True localisation happens when local organisations develop their own theories of change, design their programmes, and mobilise resources to implement. It’s not when international NGOs subcontract local organisations to implement programmes.
As the pandemic and its economic impact started to bite, A Single Drop for Safe Water (ASDSW) in the Philippines reflected on how humanitarian assistance should change in the face of this extended crisis. Working with social enterprises like Ashoka, Xchange, Firetree Trust, and Limitless Lab, we developed a programme that looked at and improved the systems in place for emergency response, and worked to strengthen these systems to better serve impacted communities.
This programme recognises that barangays (local government units) are the sharp edge of the spear for government working with and to serve communities. It recognises that traditional responses are unsustainable in this environment; the largest resources are local communities and government.
BRITE, which stands for “Barangay Resilience and Innovation Through Empowerment”, harnesses the power of human-centered design and design thinking to engage with barangays and key community members to identify gaps and develop solutions, all within existing government frameworks to strengthen governance, community engagement and accountability.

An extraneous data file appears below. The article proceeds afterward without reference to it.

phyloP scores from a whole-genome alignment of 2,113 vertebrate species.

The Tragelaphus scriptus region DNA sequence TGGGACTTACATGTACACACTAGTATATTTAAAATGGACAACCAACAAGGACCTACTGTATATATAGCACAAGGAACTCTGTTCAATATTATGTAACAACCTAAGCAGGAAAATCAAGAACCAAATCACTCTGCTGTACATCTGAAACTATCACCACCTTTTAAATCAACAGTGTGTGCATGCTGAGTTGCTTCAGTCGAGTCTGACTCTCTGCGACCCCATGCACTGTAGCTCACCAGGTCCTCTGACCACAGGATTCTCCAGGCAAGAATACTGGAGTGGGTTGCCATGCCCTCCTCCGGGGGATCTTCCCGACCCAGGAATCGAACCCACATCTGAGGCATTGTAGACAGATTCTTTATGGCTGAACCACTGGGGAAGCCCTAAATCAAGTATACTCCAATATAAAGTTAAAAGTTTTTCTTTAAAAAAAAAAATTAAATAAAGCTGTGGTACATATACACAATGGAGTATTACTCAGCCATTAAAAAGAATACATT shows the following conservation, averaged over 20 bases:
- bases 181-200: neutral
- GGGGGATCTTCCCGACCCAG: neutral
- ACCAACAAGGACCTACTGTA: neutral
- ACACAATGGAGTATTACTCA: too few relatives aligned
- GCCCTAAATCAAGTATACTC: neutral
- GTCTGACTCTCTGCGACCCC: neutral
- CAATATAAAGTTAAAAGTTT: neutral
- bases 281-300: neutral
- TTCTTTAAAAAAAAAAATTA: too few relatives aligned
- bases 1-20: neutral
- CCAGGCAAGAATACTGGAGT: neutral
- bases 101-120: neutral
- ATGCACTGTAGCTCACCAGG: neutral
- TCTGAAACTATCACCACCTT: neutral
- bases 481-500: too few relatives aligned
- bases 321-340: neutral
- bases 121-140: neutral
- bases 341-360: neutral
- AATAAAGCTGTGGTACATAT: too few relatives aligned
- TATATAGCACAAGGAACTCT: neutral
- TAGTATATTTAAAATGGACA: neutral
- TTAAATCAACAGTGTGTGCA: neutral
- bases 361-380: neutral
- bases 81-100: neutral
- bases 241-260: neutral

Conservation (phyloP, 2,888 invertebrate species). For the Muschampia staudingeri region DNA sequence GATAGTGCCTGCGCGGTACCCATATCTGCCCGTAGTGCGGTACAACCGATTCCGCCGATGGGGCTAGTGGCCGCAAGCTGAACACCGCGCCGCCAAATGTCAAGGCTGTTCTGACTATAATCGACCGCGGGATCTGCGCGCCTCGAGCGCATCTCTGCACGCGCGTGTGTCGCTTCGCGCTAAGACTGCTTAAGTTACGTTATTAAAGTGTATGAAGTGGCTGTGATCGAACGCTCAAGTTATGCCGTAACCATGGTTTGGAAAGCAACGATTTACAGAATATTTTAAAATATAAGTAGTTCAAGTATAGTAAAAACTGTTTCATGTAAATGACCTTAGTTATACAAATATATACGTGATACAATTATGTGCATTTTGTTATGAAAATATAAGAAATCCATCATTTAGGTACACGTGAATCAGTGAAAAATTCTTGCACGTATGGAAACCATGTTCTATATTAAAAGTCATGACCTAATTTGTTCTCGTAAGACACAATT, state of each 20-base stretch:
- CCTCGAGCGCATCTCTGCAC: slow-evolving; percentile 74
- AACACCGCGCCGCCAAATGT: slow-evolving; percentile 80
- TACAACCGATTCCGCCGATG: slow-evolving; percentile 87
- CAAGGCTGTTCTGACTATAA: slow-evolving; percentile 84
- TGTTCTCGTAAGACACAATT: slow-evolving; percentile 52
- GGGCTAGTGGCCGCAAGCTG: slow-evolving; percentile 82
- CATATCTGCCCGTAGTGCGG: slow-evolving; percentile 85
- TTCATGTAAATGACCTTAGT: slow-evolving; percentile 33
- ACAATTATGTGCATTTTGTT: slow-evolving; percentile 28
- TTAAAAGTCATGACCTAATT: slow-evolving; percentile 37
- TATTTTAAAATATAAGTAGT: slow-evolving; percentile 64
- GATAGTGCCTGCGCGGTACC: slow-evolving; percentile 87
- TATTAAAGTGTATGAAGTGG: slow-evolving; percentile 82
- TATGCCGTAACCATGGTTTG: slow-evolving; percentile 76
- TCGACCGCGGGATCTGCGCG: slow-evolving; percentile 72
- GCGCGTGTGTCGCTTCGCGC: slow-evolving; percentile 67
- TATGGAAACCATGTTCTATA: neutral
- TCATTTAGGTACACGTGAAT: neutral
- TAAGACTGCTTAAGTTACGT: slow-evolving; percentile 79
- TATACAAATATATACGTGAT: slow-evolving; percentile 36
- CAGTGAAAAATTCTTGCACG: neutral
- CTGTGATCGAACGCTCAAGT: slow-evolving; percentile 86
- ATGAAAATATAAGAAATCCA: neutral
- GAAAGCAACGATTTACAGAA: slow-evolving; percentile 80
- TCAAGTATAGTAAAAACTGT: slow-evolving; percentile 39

As the theory of change was developed, we engaged with our current Disaster Risk Reduction (DRR) funder, Arche Nova, to pilot the programme in Puerto Prinsesa in Palawan Province for 20 barangays classified as geographically isolated and disadvantaged. It was a key step toward working with the Puerto Prinsesa’s local government to ensure the sustainability of efforts beyond funding.
Working with Limitless Lab also enabled us to start developing a design thinking workshop for disaster risk reduction officers and emergency responders. We then approached Latter Day Saints Charities as long-term partners, and have now received approval to pilot the design thinking process and the entire programme in Maguindanao Province.
When we heard about Start Network’s Working Differently Challenge, we felt that what we were doing was the perfect fit, so we started approaching its members in the Philippines. After listening to our pitch, Islamic Relief was interested in the concept, so we submitted an application and were eventually selected to receive funding, as well as technical support from Thoughtworks.
This support will work to improve current programme areas, but could also contribute to a national programme and be institutionalised as the local BRITE network expands. Furthermore, Islamic Relief’s openness to good, locally developed ideas is evidence that they are committed to the Charter for Change. They truly consider local organisations to be equal partners, providing space for them to drive potential programmes. Even though we had not formally worked with Islamic Relief in the past, we feel that the respect shown by the organisation bodes well for a positive implementing relationship.